People in India are still not familiar with the advantages of biometrics and, in many cases, resist its implementation. “A couple of years ago, the acceptance of biometric technology was considered a sure thing. But in the real world, Indians are reluctant to use biometrics due to the social stigma attached to it,” he says, adding that in his experience, many people object to being fingerprinted. “‘I’m not a criminal,’ and ‘I’m educated; I’ll sign; why do you want my fingerprints?’ are just two of the common objections that people have,” he said, adding that if implemented properly, biometric solutions can be a boon to the Central and state governments, the defence and security forces and for private corporations.
Asked how far India is from the universal deployment of biometric systems, Gupta stressed that in order to encourage more widespread use of biometrics, everybody— the government, the corporate sector and individuals—has to come forward and cooperate. “Governments and corporations maintain secure networks worldwide. Access to these networks involves the use of a network login identity associated with a password or personal identification number (PIN). Biometrics will change this.”
Chowdhry of HCL Infosystems stressed the necessity of looking at the issue of physical security and identity management holistically. “When we start to look at all aspects of security in today’s world, surveillance and access control play a huge role in physical security. Considering the information explosion around us, there is a need to ensure that wrong people don’t get access to personal data. Hence, you need to look at a ubiquitous security solution… a security that should be available real time and on demand,” he said.
At the organisational level, Chowdhry said, many companies are trying to develop securityrelated best practices. “It is not only outsiders who can be dangerous to an organisation; employees or outsourced partners can also pose serious threats to sensitive information and data,” he added.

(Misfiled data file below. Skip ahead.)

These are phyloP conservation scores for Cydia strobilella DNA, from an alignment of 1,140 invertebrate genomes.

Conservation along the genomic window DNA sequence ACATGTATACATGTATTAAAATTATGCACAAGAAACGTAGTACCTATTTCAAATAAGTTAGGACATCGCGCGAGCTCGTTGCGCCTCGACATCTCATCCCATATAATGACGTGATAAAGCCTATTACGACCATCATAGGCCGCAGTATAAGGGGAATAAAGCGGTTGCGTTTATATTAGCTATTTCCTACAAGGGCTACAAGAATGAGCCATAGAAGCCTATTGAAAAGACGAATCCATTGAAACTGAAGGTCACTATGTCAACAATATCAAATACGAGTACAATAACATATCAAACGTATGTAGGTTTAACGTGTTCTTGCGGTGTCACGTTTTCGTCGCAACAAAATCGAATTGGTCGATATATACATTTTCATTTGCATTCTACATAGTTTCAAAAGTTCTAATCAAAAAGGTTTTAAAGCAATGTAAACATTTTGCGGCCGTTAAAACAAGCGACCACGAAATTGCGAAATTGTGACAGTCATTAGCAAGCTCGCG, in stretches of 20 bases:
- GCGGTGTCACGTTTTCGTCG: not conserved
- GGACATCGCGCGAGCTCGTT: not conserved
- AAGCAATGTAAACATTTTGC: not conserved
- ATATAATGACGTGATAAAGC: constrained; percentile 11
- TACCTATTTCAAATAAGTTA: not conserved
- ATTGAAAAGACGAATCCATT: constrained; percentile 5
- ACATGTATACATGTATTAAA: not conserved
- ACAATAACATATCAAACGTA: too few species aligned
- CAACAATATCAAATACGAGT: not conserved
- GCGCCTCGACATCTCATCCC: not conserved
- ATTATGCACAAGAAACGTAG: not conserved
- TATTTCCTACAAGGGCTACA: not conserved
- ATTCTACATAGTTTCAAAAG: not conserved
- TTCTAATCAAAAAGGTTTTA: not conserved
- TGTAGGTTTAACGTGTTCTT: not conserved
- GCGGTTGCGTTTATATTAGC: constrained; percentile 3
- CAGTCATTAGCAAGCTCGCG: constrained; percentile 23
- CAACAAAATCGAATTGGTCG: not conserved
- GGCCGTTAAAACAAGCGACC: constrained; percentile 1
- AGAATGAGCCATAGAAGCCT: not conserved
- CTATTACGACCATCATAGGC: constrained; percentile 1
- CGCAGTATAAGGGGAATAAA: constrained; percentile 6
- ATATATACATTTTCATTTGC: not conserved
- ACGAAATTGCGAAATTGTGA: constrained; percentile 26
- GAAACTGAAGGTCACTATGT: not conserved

Focussing on national identity instruments for citizens, he agreed with Sembhi and Gupta that in these days of terrorism, militancy and strife, physical security has become a paramount concern. “Such incidents (of infiltration across the national borders by undesirable foreign nationals) are constantly on the rise.” A pilot scheme based on the multi-purpose national ID Card (MNIC) is currently in progress. “However, the problem is that every agency is coming up with its own identity cards. Unless we have national ID cards, we are going to see people carrying 5-6 cards in their pockets. This will increase the cost of implementation,” he added.
The audience follows the discussion attentively
’s Mitra summed up the discussion saying: “Biometrics clearly is the good idea whose time has come. Politicians can delay its implementation, but are unlikely to be able to stop its march.”
Earlier, in his welcome speech, Tomohiro Yagi, Managing Director, NEC India, and CEO, NEC Asia, set the tone for the discussion that followed. He pointed out that security is an important issue for businesses worldwide. “Physical security solutions are becoming more personalised and the same solution or system can be implemented in different countries, or can be customised depending on a country’s regulations, customs and religions,” said Yagi, adding that his company has experience in working with various governments in Asia region on several biometric security projects.
The event concluded with a vote of thanks by Mitra.